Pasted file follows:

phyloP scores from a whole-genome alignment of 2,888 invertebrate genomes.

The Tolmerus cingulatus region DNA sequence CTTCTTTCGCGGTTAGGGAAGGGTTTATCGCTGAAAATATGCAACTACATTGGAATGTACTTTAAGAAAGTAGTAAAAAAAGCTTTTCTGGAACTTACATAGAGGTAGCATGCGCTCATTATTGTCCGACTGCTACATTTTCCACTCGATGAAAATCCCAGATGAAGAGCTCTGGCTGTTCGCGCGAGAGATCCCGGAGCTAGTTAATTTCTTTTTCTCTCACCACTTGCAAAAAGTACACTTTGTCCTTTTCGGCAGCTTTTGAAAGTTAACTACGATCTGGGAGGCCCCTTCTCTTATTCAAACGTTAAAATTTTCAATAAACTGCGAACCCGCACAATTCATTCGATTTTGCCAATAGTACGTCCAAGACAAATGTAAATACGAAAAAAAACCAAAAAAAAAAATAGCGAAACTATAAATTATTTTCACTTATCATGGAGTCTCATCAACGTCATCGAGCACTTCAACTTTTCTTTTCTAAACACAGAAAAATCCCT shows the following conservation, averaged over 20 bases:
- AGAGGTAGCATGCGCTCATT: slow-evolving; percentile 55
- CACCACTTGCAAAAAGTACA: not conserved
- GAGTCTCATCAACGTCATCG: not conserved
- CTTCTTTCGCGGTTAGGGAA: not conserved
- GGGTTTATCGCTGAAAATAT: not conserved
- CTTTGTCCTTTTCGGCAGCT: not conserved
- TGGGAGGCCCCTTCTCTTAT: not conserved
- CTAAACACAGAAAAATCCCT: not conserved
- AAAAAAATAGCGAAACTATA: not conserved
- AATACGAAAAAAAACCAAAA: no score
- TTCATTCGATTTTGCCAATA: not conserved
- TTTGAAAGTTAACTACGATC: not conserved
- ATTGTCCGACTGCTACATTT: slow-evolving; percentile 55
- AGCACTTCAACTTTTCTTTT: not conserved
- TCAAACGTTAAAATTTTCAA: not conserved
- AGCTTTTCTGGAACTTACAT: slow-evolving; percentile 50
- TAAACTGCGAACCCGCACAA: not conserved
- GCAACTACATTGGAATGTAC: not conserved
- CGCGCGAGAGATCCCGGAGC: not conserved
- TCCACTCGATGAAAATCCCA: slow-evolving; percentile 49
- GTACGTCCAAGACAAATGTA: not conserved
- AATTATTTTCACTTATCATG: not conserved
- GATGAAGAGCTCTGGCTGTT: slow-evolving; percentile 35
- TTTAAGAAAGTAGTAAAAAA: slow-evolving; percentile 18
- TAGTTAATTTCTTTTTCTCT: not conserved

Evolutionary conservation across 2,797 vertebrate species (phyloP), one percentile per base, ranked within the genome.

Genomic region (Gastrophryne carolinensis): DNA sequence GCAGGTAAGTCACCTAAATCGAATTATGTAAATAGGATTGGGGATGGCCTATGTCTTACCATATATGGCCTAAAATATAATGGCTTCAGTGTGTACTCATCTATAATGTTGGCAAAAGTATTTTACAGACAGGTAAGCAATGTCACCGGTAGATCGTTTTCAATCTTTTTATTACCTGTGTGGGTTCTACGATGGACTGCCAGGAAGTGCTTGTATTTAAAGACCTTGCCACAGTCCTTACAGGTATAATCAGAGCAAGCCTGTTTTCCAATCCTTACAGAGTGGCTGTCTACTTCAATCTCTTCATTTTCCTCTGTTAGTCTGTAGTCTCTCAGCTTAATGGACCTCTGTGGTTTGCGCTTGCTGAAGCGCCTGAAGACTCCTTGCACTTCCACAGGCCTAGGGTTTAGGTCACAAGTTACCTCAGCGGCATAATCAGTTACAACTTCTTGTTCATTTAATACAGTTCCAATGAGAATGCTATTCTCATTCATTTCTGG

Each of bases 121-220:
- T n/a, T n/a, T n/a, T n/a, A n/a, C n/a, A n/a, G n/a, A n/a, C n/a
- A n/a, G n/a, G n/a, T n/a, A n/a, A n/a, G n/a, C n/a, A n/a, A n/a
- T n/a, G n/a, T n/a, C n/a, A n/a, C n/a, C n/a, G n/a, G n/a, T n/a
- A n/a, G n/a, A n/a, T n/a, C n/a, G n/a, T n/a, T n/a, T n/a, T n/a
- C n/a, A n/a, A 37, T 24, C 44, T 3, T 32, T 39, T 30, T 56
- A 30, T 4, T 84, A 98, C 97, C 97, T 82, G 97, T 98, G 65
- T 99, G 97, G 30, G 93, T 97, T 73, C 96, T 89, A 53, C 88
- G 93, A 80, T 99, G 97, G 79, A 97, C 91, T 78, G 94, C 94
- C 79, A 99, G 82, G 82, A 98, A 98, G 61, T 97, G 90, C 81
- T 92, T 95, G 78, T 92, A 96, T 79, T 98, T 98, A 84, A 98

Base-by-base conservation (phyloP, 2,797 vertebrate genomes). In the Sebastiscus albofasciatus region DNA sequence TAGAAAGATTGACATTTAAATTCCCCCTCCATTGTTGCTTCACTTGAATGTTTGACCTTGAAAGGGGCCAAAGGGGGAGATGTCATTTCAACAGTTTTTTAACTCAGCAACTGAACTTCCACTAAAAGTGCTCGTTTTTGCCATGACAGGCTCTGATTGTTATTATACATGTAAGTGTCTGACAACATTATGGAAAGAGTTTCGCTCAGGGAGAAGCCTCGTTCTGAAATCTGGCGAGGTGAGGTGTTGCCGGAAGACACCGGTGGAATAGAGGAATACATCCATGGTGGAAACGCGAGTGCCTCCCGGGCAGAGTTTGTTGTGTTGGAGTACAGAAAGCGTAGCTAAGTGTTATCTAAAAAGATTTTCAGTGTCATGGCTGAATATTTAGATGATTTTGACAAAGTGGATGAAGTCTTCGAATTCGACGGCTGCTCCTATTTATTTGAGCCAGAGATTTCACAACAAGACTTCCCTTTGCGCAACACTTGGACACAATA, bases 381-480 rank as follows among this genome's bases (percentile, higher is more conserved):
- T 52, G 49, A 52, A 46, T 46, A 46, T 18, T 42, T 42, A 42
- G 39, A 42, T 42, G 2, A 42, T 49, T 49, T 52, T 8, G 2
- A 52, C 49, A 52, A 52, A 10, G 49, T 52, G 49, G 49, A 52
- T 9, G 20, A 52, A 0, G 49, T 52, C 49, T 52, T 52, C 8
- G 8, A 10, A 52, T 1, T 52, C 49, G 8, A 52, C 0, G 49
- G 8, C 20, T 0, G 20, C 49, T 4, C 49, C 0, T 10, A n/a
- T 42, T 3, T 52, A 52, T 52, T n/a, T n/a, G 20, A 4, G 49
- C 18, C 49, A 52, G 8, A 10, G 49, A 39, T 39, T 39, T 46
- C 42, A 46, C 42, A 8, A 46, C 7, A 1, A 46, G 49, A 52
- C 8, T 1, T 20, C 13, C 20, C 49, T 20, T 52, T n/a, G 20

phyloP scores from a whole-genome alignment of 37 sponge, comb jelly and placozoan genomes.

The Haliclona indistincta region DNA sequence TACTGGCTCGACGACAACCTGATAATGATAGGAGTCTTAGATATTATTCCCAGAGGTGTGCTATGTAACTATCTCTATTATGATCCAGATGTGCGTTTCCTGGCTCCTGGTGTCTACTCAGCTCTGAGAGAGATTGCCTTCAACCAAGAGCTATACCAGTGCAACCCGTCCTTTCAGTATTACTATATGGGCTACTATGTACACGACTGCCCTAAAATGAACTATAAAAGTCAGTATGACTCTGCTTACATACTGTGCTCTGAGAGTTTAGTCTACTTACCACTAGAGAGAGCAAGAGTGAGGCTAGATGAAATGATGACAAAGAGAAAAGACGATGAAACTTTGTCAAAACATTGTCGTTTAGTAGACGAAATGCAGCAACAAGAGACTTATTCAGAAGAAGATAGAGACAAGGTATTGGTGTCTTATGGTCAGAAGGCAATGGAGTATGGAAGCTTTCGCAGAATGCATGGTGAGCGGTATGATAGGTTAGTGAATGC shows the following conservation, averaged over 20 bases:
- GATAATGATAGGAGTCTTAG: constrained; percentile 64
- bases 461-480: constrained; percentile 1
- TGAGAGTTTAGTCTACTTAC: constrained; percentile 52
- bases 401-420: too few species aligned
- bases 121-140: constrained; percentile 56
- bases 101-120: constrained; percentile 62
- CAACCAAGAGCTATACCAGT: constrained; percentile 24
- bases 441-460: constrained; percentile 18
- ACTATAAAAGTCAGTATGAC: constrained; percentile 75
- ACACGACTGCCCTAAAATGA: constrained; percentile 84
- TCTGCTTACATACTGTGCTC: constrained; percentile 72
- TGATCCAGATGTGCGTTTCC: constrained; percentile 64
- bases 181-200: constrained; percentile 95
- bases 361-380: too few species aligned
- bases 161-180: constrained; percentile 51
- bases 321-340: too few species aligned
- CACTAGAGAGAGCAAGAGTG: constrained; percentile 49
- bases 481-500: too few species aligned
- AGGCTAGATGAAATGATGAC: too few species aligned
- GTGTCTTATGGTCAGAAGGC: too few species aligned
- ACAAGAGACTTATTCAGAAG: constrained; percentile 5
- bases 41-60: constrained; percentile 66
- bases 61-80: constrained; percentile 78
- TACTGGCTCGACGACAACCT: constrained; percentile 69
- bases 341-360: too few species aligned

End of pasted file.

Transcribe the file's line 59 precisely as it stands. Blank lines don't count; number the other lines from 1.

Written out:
- bases 101-120: constrained; percentile 62